Book Reviews: Popular Reads

So, I totally fell off the boat when it came to the 30 Day Book Challenge. I mostly got bored, and if I was bored, then surely you would be bored as well. I finally finished all my work traveling last week, and I have gotten back into my reading routine, and want to review all these books, especially because these ones seem to be popular choices.

image via bn.com

image via bn.com

Allegiant by Veronica Roth

Allegiant is the third and final book in the Divergent trilogy. I was highly anticipating this book as I ripped through Divergent and Insurgent so quickly. The finale of the series fell a little flat. I think it was a little confusing, and highlighted how complicated a rebellion can be. Where do your loyalties lie? What are the best strategies to serve everyone well? Who becomes a leader? And lastly, what sacrifices are you willing to make? This last book was told from both Tris and Four’s perspectives, which was a little nicer than in the previous books, because I do think Four is a good character. It wasn’t my favorite book of the series, but I thought it ended better than Mockingjay ended The Hunger Games trilogy. 3/5

the book thief

image via bn.com

The Book Thief by Markus Zusak

I am a little late to this party, as many people have loved and read this book about a young foster girl in WWII Germany. I will confess that I tried to read this book a few years ago, but couldn’t seem to get into it. With a friend’s suggestion, I decided to pick it up again, and I really loved it this time! It reminded me a lot of Number the Stars, one of my favorite childhood books. The story is told from Death’s perspective as he has acquired Liesel Meminger’s life story and feels the need to tell it. Liesel has come to live with the Hubermanns, a couple whose own children have grown, but have room in their hearts and home for one little girl. With her adoptive father, Liesel learns to read, and becomes good friends with one young Rudy Steiner, who takes her on a quite a lot of adventures in their small town. Despite the Nazi propaganda and the requirements to join the Party placed on them, the Hubermanns and the Steiners still stand with integrity and for what they believe in. Their resolve carries them through a good part of the war, but unfortunately, not everyone survives unscathed. At times, the narration is heart-breaking, because Death lets us know what’s coming before it happens, but  it’s told so well. And even though, it’s a young-adult book, the writing and vocabulary are sophisticated and appeal to many adults as well. I’m giving this one a big stamp of approval. 4/5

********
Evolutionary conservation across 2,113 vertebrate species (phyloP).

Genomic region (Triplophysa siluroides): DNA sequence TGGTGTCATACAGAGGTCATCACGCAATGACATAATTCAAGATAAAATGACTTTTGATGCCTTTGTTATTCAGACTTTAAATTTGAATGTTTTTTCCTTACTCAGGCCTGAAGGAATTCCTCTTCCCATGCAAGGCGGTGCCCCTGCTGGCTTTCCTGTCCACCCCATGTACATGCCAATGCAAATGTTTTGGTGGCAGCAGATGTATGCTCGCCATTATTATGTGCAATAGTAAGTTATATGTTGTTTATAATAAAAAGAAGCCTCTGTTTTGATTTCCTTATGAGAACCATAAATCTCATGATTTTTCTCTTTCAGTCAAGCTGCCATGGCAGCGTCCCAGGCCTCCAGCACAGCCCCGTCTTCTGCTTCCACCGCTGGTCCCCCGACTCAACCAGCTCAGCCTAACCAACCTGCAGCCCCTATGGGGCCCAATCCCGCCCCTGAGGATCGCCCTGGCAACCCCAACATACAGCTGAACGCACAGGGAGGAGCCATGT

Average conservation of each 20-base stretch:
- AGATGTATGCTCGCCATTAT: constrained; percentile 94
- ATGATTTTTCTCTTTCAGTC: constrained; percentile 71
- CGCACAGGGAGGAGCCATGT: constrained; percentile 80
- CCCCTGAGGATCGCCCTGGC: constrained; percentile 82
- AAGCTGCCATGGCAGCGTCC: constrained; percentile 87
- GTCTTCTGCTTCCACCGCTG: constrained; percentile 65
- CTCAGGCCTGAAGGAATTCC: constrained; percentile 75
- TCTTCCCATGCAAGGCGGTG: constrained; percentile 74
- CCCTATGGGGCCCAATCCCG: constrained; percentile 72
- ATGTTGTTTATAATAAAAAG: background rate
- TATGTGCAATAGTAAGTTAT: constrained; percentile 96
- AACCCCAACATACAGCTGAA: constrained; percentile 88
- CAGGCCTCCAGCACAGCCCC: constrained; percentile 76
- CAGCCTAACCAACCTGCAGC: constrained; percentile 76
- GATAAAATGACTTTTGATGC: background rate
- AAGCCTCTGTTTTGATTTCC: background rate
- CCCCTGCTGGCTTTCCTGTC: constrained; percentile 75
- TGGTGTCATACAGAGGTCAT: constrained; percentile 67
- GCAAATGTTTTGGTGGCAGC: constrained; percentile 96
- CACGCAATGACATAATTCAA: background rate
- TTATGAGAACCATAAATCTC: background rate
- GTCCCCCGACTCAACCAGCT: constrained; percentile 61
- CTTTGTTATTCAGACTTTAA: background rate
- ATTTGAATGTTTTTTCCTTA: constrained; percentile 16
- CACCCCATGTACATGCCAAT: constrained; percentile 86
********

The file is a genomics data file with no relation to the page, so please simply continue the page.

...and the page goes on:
love the one

image via bn.com

Love the One You’re With by Emily Giffin

Emily Giffin writes some great stories for women. It was easy to kick back and relax to Something Borrowed, Something Blue, and Baby Proof. But as a young newlywed, I couldn’t really get behind Love the One You’re With. I know break-ups can be hard and messy, and marriage isn’t really a walk in the park, either, but I didn’t feel the need for them both to collide in this book. Ellen is newly married to Andy, a sweet gentleman who has shown her nothing but kindness and love, and who happens to be her best friend’s brother. But the day she runs into Leo, her most significant ex, a flame for him rekindles that she thought had been extinguished years ago. The book proceeds as an ode to her Andy and her conflicts about her feelings for Leo, and some bad rabbit hole situations that seem a little too deep to dig out of. I’m not that down with infidelity, like at all, so it wasn’t that fun of a read for me, but I will admit that the first hundred pages sucked me in. I blame that one on the plane and the need to read something other than SkyMall. 2/5

night circus

image via bn.com

The Night Circus by Erin Morgenstern

OMG. LOVE. LOVE! Go read this now! This has been sitting on my shelf for years! And it wasn’t until my recent forays into a mini-book club that I decided to finally read it. Honestly, I almost wish I could erase it all and read it all again for the first time, and I haven’t felt that way about a book in a long time. Two young illusionists are trained to compete with each other and their arena becomes Le Cirque des Reves, the Circus of Dreams, that only holds court at night. It’s not as simple as standing on one stage throwing charms at each other. These two, Marco and Celia, hold the circus together, enhance it, and are always tenuously attached because of its existence. When the two meet and fall in love, they must find a way to outsmart the game, to live their lives together in peace, and to keep the circus going for the adoring fans who have come to lead their lives by the Circus. Basically, it’s like Water for Elephants meets The Prestige meets Pride and Prejudice. If you love any of those stories, you will love The Night Circus. 5/5

As a side note- I have started reading Harry Potter again. I just finished The Sorcerer’s Stone, and I am just so happy and in love with the series all over again. Now if I can get my hands on a warm butterbeer, my winter will be made.

What are you reading this fall?

Advertisements

3 responses

  1. Pingback: The 10 Best Books I Read in 2013 | Ayestria Abridged

  2. Pingback: 20 Books to Read in Your 20s: The Ayestria Abridged Edition | Ayestria Abridged

Leave a Reply

Fill in your details below or click an icon to log in:

WordPress.com Logo

You are commenting using your WordPress.com account. Log Out / Change )

Twitter picture

You are commenting using your Twitter account. Log Out / Change )

Facebook photo

You are commenting using your Facebook account. Log Out / Change )

Google+ photo

You are commenting using your Google+ account. Log Out / Change )

Connecting to %s